I want to express my thanks to the Dinner chairpersons:
Adina Aaron, Iris Bass, Dena Broekman, Judy Daniels, Aliza Frank and Leo and Sylvia Feigenbaum.

And to those who worked on the ad book: Mrs Debbie Kahn and Mrs Shoshana Benditzson. Thank you also to Mike Nussbaum for his eloquent words and to Judy Daniels for her wonderful tribute to Andy. Also, my Hakarat HaTov to Craig Frank and Rabbi Leonard Matanky. I was thrilled to receive a Flip video camera which will enable me to post VIDEO to my blog now, as well!

Below is the text of my speech from last night.

Good Evening Ladies and Gentlemen:

I find it very difficult to believe that I am standing before you tonight addressing a gathering of people saying good bye to us prior to our Aliya. It is a very surreal moment in my life and that of my family.

Before I begin, I would like to say a few words to one other individual here tonight who is also going through a very exciting time...Rabbi Aaron Leibtag. As you know, Rabbi Leibtag was just elected as the new Rav of KJBS. Rabbi, I want to offer you my sincerest wishes of Mazal Tov to you and to your Rebetzin, Ayelet. The responsibility is huge, the days are long and the demands are many. However, being a Rav of the Shul indeed is one of the most rewarding things you will do in your entire life. I pledge to you publicly that which I have told you privately...I will do whatever needed to help smooth your transition to the Shul and offer you whatever aid and assistance you may wish to have. I am grateful to Rabbi Frank who has helped me over the years, and I hope to be able to do the same for you. Mazal Tov and much Hatzlacha!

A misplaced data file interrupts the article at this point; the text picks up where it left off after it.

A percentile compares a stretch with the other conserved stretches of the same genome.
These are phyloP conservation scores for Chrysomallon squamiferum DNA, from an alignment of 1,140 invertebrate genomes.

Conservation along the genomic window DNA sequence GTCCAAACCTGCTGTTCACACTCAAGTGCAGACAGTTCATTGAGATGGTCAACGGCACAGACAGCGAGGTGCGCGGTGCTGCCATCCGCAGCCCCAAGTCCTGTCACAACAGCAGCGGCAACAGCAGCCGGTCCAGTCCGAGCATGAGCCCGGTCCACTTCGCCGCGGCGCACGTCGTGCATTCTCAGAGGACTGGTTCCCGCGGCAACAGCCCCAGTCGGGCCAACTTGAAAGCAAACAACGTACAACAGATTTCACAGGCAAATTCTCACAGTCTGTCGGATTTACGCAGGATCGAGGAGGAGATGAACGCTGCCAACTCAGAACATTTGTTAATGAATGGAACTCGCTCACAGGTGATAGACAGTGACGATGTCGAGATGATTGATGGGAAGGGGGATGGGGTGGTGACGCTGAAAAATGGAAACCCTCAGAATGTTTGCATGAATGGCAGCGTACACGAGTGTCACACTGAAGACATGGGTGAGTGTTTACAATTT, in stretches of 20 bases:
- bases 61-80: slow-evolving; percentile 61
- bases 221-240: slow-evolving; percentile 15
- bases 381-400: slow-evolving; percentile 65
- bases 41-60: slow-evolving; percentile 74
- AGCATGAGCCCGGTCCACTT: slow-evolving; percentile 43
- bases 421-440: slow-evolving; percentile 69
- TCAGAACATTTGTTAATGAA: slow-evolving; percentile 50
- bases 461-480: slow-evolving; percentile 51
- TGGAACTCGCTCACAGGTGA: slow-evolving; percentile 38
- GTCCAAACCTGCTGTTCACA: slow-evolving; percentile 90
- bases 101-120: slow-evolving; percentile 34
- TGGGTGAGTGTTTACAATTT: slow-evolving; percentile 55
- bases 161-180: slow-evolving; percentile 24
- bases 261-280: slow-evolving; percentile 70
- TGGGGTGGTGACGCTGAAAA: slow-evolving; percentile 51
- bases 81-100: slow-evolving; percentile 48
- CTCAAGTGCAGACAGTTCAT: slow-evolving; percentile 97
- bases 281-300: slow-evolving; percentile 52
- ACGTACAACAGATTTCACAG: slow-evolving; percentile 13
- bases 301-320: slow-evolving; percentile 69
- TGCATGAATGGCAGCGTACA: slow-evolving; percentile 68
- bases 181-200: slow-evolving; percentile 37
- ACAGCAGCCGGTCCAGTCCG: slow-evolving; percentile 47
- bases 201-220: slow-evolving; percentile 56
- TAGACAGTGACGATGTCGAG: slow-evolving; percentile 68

I want to express my thanks to the Dinner chairpersons:
Adina Aaron, Iris Bass, Dena Broekman, Judy Daniels, Aliza Frank and Leo and Sylvia Feigenbaum.
And to those who worked on the ad book: Mrs Debbie Kahn and Mrs Shoshana Benditzson. This evening did not happen overnight, and I want to publicly thank ALL of you for all of your hard work and hours spent putting this together.

At the beginning of Parashat Lech Lecha, HKBH tells Avraham Avinu:
Lech Lecha Me’artzecha U’milodetecha U’mibeit Avicha el Ha’aretz Asher Ar’eka
The Or HaChaim comments on the order of this Pasuk in the command that Hashem gives to Avraham to leave his homeland to go to a land he did not know of.
He points out, that the command to leave his homeland was easier than to leave his birthplace and leaving his birthplace was easier than leaving his family. Finally, leaving his family was the toughest part of all.

In that vein, I would like to address three audiences tonight. I want to speak to the community at large; I want to speak to the members of KJBS and finally, I want to speak to my family. Rather than being a “farewell” speech, I want tonight’s words to be a form of Hakarat Hatov to all three of these groups.